The crucial role of electron transfer from interfacial molecules in the negative potential shift of Au electrode immersed in ionic liquids

T Inagaki and N Takenaka and M Nagaoka, PHYSICAL CHEMISTRY CHEMICAL PHYSICS, 20, 29362-29373 (2018).

DOI: 10.1039/c8cp04594a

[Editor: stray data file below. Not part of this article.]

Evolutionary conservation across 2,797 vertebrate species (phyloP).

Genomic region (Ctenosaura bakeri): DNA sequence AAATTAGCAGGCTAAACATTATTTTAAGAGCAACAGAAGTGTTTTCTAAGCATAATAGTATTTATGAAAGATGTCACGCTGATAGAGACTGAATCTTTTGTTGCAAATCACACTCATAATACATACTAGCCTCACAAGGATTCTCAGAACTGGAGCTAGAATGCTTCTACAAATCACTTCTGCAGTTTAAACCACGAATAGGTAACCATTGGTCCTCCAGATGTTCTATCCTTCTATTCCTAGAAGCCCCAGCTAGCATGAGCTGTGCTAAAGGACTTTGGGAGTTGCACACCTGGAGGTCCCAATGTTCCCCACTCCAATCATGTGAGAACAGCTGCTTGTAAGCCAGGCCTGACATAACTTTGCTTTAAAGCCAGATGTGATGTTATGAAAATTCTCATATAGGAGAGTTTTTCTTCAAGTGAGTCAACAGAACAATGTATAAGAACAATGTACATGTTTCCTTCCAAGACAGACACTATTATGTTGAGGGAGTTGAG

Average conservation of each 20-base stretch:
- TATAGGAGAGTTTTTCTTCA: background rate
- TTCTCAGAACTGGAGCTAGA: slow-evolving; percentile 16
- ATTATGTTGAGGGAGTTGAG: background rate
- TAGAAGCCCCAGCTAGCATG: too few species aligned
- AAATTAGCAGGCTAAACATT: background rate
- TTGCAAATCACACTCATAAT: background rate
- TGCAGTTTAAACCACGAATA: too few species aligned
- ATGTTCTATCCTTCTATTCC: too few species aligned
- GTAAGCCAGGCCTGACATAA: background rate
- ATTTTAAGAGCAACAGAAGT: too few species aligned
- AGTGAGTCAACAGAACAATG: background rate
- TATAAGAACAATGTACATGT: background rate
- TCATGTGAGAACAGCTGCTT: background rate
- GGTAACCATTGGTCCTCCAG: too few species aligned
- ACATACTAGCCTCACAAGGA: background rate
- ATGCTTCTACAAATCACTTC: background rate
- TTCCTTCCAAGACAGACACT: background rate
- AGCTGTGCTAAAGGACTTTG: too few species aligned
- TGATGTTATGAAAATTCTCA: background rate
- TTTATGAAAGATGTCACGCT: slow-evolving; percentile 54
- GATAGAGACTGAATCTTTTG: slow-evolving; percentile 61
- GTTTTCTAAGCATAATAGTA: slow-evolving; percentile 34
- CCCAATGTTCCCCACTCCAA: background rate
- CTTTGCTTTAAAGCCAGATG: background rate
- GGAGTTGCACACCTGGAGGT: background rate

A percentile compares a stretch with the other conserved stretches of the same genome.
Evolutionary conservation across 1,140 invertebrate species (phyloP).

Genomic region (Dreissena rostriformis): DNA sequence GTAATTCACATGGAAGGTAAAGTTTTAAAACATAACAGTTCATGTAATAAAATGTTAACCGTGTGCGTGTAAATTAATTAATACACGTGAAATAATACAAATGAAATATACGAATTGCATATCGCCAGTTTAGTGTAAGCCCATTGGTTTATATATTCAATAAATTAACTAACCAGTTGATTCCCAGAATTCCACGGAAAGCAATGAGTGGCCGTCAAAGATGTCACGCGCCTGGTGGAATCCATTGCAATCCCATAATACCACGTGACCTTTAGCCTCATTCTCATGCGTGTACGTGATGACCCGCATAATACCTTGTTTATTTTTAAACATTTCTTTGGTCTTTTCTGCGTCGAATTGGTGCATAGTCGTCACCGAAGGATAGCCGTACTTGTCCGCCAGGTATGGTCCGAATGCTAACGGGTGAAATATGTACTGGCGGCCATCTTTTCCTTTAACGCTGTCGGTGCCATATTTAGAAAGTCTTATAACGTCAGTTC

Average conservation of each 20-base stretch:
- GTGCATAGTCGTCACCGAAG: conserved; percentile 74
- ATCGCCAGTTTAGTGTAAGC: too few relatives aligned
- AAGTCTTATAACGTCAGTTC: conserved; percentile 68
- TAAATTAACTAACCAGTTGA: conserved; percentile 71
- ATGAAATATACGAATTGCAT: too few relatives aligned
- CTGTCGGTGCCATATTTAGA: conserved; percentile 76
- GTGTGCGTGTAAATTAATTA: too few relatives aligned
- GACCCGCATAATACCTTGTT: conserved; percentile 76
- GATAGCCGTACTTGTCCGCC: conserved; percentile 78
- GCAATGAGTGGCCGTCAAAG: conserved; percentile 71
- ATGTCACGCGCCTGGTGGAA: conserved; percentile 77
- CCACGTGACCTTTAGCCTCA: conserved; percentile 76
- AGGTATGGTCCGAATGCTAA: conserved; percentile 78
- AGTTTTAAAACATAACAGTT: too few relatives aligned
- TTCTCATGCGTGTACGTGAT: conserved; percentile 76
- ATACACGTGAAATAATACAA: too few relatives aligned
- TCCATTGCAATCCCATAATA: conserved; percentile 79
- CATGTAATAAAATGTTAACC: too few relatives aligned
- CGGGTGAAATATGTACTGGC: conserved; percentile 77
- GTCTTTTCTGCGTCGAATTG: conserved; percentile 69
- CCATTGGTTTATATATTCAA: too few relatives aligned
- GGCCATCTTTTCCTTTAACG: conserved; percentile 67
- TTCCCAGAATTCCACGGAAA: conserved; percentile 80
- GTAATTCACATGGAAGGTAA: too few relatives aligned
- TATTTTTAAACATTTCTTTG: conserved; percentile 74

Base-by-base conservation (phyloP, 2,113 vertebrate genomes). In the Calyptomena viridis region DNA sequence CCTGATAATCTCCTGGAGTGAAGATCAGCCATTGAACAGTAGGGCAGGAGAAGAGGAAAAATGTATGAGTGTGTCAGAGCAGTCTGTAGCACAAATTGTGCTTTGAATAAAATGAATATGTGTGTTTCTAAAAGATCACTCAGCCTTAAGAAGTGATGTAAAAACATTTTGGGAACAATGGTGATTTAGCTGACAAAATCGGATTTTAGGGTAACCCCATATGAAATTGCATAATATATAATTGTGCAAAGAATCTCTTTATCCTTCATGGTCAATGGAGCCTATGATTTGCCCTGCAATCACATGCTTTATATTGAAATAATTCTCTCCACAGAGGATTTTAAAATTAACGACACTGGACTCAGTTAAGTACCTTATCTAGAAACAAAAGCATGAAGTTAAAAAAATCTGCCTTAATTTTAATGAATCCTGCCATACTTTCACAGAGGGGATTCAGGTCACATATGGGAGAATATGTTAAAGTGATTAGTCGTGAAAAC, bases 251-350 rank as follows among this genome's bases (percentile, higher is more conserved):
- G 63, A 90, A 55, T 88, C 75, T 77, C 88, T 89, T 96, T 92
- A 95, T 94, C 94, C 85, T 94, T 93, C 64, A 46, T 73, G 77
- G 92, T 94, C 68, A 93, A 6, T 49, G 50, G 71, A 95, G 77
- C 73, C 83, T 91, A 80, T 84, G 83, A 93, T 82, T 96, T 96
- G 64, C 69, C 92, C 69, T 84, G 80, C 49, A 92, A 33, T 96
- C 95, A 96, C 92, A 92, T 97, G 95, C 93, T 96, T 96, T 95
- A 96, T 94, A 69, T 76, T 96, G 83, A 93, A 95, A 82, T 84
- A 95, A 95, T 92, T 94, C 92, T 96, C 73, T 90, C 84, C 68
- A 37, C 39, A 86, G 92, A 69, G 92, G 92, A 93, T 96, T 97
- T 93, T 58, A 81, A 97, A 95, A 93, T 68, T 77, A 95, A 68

Potential of zero charge (PZC) is essential in electrochemistry to understand physical and chemical phenomena at the interface between an electrode and a solution. A negative potential shift from the work function to the PZC has been experimentally observed in a metal/ionic liquid (IL) system, but the mechanism remains unclear and controversial. In this paper we provide valuable insight into the mechanism on the potential shift in the Au/IL (1-butyl-3-methylimidazolium bis(trifluoromethanesulfonyl)amide: BMIMTFSA) system using a computational approach combining classical molecular dynamics simulations and first-principles calculations. By separately estimating some contributions to the potential shift, the shift is calculated in an easy-to-understand manner. The resultant PZC is shown to be in good agreement with the experimental one. Among the contributions, the electron redistribution at the Au/IL interface is found to provide the largest negative potential change. This indicates that the redistribution plays a crucial role in determining the potential shift of the Au electrode immersed in the IL. Detailed analyses suggest that the redistribution corresponds to the electron transfer not only from the anionic TFSA but also from the cationic BMIM molecules to the Au electrode surface. This unique observation is understood to originate from the interfacial structure where the IL molecules are in very close proximity to the electrode surface via dispersion interaction.

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